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Sun to acquire StorageTek for $4.1B

Deal would add data management services, security to mix

By John Blau and Grant Gross
June 2, 2005 12:00 PM ET

IDG News Service - Sun Microsystems Inc. will acquire Storage Technology Corp. in a transaction valued at about $4.1 billion, the companies announced today.
Together, the companies have total annual revenue of $13 billion.
The aim of the deal is to create a company that can offer a comprehensive range of data management services to help companies handle security, storage, privacy and regulatory compliance requirements, the companies said.
Under the agreement, Sun will pay $4.1 billion for StorageTek. In turn, StorageTek investors will receive $37 per share in cash.
Scott McNealy, Sun's chairman and CEO, said in a statement that the acquisition helps position Sun "to act as a consolidator in the IT industry."
"With this announcement, Sun solidifies its leadership position with the highest volume computing platforms, the most comprehensive data and identity management solutions and, when combined with StorageTek, an unmatched ability to earn the confidence of customers as they develop, deploy and manage information assets throughout their entire life cycle," McNealy said. "Together, the two companies enjoy financial strength, a complete systems offering, an impressive list of blue chip customers and global reach."
Patrick J. Martin, chairman, president and CEO of StorageTek, said in a statement that the merger will help both companies and their customers.
"By joining forces with Sun to form a combined enterprise with greatly enhanced technological, operational and financial resources, we are positioning that enterprise for accelerated growth and solid performance for years to come," Martin said. "I strongly believe that for StorageTek and all our constituents, this is the right transaction, with the right partner, for the right reasons, at the right time."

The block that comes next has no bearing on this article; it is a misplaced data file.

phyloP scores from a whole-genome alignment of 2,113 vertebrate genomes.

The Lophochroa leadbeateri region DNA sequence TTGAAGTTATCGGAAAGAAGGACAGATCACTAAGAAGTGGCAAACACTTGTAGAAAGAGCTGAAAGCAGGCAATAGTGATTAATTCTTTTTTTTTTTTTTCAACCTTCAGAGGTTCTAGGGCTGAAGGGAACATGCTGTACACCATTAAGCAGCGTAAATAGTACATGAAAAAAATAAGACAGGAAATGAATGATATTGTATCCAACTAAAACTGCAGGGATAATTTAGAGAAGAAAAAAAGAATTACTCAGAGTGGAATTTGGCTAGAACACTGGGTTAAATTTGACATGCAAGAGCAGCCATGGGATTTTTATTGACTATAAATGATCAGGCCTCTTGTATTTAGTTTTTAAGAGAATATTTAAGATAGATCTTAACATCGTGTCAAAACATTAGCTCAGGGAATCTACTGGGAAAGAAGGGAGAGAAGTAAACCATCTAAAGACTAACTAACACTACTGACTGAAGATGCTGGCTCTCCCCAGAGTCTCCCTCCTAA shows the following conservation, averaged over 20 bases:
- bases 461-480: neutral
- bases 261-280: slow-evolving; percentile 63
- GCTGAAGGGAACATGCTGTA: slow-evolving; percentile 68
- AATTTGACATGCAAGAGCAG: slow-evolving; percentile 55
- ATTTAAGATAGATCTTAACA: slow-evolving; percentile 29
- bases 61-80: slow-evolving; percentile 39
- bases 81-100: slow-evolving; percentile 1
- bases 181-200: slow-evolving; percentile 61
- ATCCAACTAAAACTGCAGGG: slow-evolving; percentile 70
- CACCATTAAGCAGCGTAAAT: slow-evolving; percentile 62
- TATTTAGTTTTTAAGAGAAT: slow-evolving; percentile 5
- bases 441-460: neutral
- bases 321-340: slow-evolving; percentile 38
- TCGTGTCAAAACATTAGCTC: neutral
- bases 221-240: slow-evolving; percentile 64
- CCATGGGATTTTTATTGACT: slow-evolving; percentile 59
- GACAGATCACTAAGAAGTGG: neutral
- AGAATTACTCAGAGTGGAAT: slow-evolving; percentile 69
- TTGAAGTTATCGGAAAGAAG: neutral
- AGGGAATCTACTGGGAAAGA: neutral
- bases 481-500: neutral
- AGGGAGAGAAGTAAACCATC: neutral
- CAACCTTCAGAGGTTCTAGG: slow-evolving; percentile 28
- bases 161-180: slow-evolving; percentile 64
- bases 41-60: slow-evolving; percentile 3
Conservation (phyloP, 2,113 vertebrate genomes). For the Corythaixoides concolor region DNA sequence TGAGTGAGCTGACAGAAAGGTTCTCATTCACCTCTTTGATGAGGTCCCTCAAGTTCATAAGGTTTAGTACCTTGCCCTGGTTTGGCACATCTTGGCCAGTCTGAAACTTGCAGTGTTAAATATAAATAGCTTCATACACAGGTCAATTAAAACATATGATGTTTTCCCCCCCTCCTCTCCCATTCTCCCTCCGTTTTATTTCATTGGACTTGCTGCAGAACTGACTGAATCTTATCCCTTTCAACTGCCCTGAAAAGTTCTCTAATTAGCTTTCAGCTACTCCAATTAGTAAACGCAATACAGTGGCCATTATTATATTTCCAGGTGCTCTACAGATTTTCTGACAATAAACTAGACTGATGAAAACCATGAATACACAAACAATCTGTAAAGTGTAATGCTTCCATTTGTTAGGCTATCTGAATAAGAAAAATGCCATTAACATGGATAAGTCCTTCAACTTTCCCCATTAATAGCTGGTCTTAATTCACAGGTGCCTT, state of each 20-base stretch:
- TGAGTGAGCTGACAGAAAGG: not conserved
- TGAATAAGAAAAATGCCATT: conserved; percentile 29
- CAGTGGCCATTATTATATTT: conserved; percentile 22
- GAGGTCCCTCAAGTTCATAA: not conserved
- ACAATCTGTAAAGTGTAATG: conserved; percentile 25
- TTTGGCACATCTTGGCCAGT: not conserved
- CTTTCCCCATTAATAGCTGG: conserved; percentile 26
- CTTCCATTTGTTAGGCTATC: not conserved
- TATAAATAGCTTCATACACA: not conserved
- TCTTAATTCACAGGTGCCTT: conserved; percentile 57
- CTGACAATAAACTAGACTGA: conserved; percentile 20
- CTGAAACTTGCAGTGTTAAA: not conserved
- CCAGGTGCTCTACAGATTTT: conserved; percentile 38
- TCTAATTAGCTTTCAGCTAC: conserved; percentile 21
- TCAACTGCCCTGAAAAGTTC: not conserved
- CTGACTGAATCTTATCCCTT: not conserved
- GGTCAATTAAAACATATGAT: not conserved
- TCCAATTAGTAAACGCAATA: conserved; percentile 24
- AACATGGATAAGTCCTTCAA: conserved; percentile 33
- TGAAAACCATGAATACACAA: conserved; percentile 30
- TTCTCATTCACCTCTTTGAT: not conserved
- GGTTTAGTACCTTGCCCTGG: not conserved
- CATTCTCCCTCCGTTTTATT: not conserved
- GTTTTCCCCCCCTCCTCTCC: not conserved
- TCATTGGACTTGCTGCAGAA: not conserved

The acquisition is part of Sun's strategy to meet customers' needs to rationalize their data center purchases, helping them "free up time and dollars to focus on compliance, architectural integration, security and ... the bottom line," the company said in a statement.
The products and services currently offered by Sun and StorageTek complement one another and will form one of the most comprehensive storage and data management portfolios in the industry, the statement said.
Sun offers a line of storage and networking products that includes the StorEdge 6920 storage system and a platform for virtualization and data services on almost any vendor's storage system.
StorageTek, in Louisville, Colo., has launched a new line of data protection and intelligent archive products, including its Storage Resource management software and virtual tape systems.
Chris Foster, a storage analyst at Technology Business Research Inc. in Hampton, N.H., called the deal "a step backward" because Sun recently has been heading into the services market -- while StorageTek is more ofa legacy storage and backup vendor.
"I expected Sun to make an acquisition in professional services or software, and I don't think StorageTek fits that profile. If they were going to spend $4 billion, I thought they would have bought a software company."
Also, he said, StorageTek's margins of about 10% "aren't that great. I think that margin will be pressured."

Computerworld's Todd R. Weiss contributed to this report.

Reprinted with permission from Story copyright 2014 International Data Group. All rights reserved.
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